Martin Paul Eve bio photo

Martin Paul Eve

Professor of Literature, Technology and Publishing at Birkbeck, University of London

Email Books Twitter Github Stackoverflow MLA CORE Institutional Repo ORCID ID  ORCID iD Wikipedia Pictures for Re-Use

I have a letter in today’s Times Higher Education repying to Marilyn Deegan on open-access books. The full, unedited version of the letter is in my institutional repository or below.

Dear Sir,

In her ‘Open access monograph dash could lead us off a cliff’ (Times Higher, 27th July 2017), Marilyn Deegan attacks a series of straw arguments about open access for books that have little basis in policy reality.

First, Professor Deegan assumes that open access leads to the abolition of print and cites Sukanta Choudhury as saying that this would disadvantage scholars in areas with poor internet. Two of my monographs are open access. Both are available in print. The Crossick report recommended that print should remain. HEFCE’s mandate signal says that print should remain. Nobody in UK policy discussions around OA books is saying that we should ditch print. (One might also note that the global South has been a pioneer of OA in other disciplines. The SciELO platform for journals, for instance, is a truly remarkable product of South America.)

Second, Deegan assumes that Book Processing Charges are the way in which OA for books will be implemented. Again, no recommendation or assumption to this effect actually exists. The Crossick report and HEFCE’s own annex on the mandate state that a range of models will be necessary for the economics of OA books. The proposed mandate is pluralistic in models, not authoritarian. Further, there is also enough money allocated through QR, AHRC, and EHRC budgets to achieve the REF mandate (at a market-average level), were there the political will and incentive to spend ~1% of those budgets in this way, by my calculations.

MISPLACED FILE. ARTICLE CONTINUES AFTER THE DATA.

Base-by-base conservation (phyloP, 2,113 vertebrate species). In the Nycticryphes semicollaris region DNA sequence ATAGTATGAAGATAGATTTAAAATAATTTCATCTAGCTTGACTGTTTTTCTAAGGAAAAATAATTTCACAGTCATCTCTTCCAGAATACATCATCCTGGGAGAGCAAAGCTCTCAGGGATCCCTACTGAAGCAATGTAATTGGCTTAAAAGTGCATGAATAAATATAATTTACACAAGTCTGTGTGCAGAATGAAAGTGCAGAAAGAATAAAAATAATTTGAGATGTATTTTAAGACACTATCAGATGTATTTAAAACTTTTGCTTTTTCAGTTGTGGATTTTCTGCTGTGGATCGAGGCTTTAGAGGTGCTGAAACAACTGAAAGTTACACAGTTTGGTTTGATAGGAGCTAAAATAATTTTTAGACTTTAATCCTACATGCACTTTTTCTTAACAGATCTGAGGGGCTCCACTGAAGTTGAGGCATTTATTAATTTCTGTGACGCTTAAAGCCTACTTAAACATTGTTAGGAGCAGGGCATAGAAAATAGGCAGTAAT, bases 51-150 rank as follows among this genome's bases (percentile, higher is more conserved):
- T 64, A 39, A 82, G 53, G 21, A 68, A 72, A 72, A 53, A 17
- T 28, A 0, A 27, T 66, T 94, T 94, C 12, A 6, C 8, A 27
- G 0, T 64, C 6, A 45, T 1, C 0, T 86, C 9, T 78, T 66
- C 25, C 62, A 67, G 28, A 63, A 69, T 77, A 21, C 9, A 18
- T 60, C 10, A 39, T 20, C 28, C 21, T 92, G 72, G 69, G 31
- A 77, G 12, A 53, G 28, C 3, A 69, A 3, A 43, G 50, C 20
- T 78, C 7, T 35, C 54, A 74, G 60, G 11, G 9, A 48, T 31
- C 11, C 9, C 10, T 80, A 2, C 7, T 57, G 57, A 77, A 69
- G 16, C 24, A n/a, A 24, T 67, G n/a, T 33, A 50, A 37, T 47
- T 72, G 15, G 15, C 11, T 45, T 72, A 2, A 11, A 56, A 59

Third, a Creative Commons license is unlikely to have any effect on the right to “mine” books, as Deegan claims. This is already enshrined as a valid exemption in UK copyright law and does not require a different license. Further, the risk of “appropriation” is exaggerated. Deegan acknowledges that the original source must be cited.

Fourth, Deegan seems surprised that I admit that there are economic challenges in implementing OA (for books and journals). Yet this is a consistent theme that I have reiterated in my writings for many years.

Finally, Deegan writes that OA will kill publishers and the monograph. Yet, the Academic Book of the Future report in which Deegan was involved claims that monograph sales have fallen from an average of 100 to 60 per book in the UK over the past decade (para 239). We seem to be doing a pretty good job of killing it as it stands. Are we, then, in fact, killing humanities readerships of long-form material for the sake of saving what is left of a publishing model where we sell just 60 copies of a book, often at rates that few can afford?

I do not call those who have qualms about OA books “Luddites”. But I do question which side is really trying to defend the humanities and its potential public display of value, in an era of consistent threat to our disciplines, when these types of argument are made that have little basis in the UK’s actual, ongoing implementation work for the monograph mandate.

Yours faithfully,

Martin Paul Eve Professor of Literature, Technology and Publishing Birkbeck, University of London